Tuesday, May 29, 2007

Michael J. Jaurigue dies of 'wounds suffered when an improvised explosive device detonated near his vehicle'

TEXAS CITY — On a rainy Memorial Day that hit home like no other, neighbors and complete strangers stopped by Jose and Juana Jaurigue's home here to offer food, sympathy cards, hugs and condolences.

The meaning of the holiday was lost on no one as the couple shared memories of their 20-year-old son, Michael, killed last week with comrades in Iraq.

His mother recalled his words during his last visit home — a blissful two-week break that lasted until the day after Mother's Day.

"He said, 'I'm afraid — but if you're not afraid, you're not a good soldier,'" Juana Jaurigue tearfully said Monday as loved ones and reporters filled her living room.

The Jaurigues learned Saturday that their only son had been killed May 22 when an explosive device went off near his patrol. Jose Jaurigue said his son and the three soldiers who died with him were in a Humvee when the explosion occurred.

"He was a soldier. He was dedicated," said Jose Jaurigue, who retired from the Marines with 22 years of service. "He had a job to do, and he did it."

Michael Jaurigue, born in Hawaii, moved with his family to Texas City when he was 2. Though he was just 15 when 9-11 occurred, the events so saddened him that he resolved to join the military after high school.

He graduated from Dickinson High School in 2004 and joined the Army the next year, going to Fort Benning, Ga., where he attended boot camp and jump school.

Then he relocated to Fort Bragg in North Carolina, where he joined the 82nd Airborne Division.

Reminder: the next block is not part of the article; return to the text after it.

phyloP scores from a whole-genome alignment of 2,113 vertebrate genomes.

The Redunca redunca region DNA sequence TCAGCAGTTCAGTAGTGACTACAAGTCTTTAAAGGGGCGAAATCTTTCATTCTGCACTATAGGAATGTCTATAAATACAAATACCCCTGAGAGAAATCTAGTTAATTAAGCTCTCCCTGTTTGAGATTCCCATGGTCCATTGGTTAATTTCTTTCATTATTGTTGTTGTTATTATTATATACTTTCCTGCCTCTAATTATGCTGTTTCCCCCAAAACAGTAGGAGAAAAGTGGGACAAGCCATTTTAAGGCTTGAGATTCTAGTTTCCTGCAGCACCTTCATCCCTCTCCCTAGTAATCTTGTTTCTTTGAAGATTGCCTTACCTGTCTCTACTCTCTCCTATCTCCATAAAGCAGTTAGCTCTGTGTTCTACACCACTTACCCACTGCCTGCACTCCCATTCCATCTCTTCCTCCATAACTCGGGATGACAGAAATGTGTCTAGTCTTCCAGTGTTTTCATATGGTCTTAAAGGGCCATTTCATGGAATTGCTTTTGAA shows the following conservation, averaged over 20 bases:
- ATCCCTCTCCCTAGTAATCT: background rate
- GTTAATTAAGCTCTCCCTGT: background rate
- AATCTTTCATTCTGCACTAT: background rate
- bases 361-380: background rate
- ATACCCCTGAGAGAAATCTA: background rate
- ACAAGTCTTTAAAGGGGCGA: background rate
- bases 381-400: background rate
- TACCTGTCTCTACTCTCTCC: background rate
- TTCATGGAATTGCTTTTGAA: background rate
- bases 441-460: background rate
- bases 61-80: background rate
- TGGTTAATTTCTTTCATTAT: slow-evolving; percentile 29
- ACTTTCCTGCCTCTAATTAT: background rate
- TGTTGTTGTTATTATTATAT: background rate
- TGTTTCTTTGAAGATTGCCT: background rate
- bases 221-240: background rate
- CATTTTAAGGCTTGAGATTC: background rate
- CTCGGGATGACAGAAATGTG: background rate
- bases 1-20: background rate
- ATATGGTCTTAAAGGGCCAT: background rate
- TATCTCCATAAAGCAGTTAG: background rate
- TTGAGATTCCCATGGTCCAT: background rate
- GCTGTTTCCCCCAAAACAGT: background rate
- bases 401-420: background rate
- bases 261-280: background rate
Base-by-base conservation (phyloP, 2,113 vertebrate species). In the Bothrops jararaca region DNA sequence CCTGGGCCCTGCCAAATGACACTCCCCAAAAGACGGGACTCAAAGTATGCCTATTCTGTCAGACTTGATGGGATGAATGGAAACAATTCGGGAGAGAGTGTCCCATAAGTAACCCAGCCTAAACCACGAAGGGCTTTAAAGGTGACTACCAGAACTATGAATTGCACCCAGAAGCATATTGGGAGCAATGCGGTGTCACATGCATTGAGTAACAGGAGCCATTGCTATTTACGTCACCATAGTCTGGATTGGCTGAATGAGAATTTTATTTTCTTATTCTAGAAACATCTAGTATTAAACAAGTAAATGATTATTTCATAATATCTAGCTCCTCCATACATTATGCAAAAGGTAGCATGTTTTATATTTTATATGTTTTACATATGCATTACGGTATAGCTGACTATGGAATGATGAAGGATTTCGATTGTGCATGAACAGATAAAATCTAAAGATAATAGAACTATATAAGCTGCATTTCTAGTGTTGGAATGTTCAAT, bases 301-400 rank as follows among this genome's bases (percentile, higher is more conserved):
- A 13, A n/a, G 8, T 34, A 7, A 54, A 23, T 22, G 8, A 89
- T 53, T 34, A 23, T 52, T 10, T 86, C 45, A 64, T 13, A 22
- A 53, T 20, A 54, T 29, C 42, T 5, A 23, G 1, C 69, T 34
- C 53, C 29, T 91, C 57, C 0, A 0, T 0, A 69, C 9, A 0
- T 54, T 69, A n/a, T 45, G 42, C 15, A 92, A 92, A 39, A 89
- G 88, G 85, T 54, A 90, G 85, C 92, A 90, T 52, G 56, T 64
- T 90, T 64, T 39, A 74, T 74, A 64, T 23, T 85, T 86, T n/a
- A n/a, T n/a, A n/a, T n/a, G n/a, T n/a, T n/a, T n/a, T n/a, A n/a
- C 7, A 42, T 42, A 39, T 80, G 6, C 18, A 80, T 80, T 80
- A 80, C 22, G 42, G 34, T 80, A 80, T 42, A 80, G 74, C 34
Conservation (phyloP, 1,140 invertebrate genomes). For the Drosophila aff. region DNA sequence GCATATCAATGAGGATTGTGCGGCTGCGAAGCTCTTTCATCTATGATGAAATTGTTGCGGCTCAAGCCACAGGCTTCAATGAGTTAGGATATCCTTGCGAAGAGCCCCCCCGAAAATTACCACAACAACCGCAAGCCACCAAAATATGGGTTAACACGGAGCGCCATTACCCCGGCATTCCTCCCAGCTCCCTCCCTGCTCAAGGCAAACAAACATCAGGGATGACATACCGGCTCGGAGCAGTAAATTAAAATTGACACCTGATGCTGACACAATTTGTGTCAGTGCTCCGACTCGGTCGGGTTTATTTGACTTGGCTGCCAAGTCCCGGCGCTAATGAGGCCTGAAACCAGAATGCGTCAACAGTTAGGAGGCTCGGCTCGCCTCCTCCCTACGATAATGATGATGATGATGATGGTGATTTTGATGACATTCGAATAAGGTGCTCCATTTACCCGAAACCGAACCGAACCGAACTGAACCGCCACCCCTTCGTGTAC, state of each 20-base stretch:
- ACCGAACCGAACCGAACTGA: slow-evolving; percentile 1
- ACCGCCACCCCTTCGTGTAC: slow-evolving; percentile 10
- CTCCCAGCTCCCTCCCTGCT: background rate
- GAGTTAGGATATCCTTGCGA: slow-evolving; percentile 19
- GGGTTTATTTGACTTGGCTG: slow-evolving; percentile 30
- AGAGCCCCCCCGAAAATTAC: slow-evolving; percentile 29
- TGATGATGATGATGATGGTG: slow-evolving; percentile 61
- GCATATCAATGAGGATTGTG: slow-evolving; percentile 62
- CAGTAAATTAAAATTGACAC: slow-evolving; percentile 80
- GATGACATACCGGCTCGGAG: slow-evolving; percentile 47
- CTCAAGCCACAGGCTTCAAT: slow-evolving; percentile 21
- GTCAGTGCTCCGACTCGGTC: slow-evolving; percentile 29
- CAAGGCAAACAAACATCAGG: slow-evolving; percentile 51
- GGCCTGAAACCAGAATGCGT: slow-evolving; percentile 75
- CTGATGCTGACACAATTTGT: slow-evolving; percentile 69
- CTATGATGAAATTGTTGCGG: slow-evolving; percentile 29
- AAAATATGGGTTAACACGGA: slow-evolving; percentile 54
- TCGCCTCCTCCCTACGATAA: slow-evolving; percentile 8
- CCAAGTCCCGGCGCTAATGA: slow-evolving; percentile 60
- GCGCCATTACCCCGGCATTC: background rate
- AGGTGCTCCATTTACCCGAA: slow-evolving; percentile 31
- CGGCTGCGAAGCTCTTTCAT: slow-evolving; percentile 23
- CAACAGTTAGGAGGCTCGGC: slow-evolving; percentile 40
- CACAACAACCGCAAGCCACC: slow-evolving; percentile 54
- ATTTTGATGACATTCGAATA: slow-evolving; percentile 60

It was a move that still makes his father burst with pride at the American Legion Hall. "People would say, 'How's your son?' and I would say, 'He's airborne,'" Jose Jaurigue said.

Michael Jaurigue was deployed to Iraq in August 2006. He called home soon after he arrived, but mostly communicated with his parents and 23-year-old sister by e-mail, often asking them to send him summer sausage and lots of Gatorade.

For the most part, he did not discuss the odds of getting hurt or killed. "He didn't talk too much about his emotions," his father said.

Instead, Michael Jaurigue set his sights on his long-term goal of becoming a Green Beret. "That's why he went to jump school," Jose Jaurigue said.

When Michael Jaurigue left his parents' Texas City home for the last time May 14, his mother asked him to call home once he returned to Iraq. But they never heard from him.

Military officials arrived at his parents' home Saturday to inform them of his death. They are learning more information day by day.

The Jaurigues don't know when their son's remains will be returned home — perhaps some time in the next week, they said. They have not begun planning his funeral.

The family has worshipped for years at St. Mary of the Miraculous Medal Catholic Church, where Michael Jaurigue had his First Communion and was confirmed.

"I hope it's worth it, what he's died for," Juana Jaurigue said, wiping away tears. "We don't want anybody else to be in our position.

"He was a wonderful son and friend. He was real sweet, my son. And I'm proud of him."

From the Express News